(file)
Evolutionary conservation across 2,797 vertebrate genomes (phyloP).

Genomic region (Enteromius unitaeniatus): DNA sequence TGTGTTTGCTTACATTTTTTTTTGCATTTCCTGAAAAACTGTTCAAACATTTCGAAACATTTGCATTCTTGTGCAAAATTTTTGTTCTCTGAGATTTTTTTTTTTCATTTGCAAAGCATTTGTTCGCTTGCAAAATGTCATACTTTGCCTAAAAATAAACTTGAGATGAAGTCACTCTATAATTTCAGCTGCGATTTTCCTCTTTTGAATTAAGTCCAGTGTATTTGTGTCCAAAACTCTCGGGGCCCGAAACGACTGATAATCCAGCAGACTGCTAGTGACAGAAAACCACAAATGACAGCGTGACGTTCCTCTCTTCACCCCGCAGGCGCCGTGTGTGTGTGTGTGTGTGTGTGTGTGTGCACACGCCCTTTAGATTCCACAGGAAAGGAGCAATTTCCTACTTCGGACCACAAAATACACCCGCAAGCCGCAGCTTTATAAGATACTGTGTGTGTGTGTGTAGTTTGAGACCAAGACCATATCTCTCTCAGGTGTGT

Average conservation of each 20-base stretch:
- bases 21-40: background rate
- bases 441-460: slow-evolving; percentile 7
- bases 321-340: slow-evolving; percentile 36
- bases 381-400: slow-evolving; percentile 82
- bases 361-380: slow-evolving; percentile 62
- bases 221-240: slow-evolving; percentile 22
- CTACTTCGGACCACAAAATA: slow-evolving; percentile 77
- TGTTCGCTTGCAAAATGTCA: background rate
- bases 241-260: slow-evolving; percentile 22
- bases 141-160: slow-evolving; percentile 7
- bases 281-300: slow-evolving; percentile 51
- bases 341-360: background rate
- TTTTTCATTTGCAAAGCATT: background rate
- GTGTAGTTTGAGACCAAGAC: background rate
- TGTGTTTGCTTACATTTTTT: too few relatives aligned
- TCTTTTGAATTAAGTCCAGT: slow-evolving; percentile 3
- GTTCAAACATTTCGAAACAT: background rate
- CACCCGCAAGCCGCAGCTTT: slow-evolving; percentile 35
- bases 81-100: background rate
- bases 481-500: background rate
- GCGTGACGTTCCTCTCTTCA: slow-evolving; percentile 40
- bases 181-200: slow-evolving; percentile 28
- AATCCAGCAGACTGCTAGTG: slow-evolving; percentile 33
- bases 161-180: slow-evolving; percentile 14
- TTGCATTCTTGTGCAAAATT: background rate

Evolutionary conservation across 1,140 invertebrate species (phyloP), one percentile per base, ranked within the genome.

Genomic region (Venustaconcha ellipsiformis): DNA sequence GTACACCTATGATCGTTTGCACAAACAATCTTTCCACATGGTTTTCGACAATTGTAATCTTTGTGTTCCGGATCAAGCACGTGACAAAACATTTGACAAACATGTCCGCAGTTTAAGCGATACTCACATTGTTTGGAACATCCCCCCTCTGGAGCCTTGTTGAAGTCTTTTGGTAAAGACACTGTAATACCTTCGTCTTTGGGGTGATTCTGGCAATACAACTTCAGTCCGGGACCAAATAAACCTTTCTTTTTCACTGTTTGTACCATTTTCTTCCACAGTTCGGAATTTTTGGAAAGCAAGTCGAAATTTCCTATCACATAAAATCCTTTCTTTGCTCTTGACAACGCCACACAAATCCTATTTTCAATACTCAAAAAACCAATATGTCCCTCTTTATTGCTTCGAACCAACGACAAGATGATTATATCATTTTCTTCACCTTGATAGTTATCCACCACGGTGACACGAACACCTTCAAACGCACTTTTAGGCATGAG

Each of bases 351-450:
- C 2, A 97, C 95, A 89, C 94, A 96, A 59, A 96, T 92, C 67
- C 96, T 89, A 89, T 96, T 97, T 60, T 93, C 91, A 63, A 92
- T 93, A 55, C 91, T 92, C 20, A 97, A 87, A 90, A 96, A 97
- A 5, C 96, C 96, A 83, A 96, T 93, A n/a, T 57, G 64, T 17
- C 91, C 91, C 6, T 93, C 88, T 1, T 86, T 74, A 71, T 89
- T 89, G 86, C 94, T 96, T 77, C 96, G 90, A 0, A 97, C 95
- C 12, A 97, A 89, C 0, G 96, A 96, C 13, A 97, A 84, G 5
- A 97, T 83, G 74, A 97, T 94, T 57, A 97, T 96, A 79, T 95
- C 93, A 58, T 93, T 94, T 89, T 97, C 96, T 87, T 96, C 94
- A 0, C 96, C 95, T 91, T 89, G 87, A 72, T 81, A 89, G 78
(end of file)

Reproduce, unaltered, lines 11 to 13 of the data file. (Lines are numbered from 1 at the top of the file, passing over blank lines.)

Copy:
- TGTTCGCTTGCAAAATGTCA: background rate
- bases 241-260: slow-evolving; percentile 22
- bases 141-160: slow-evolving; percentile 7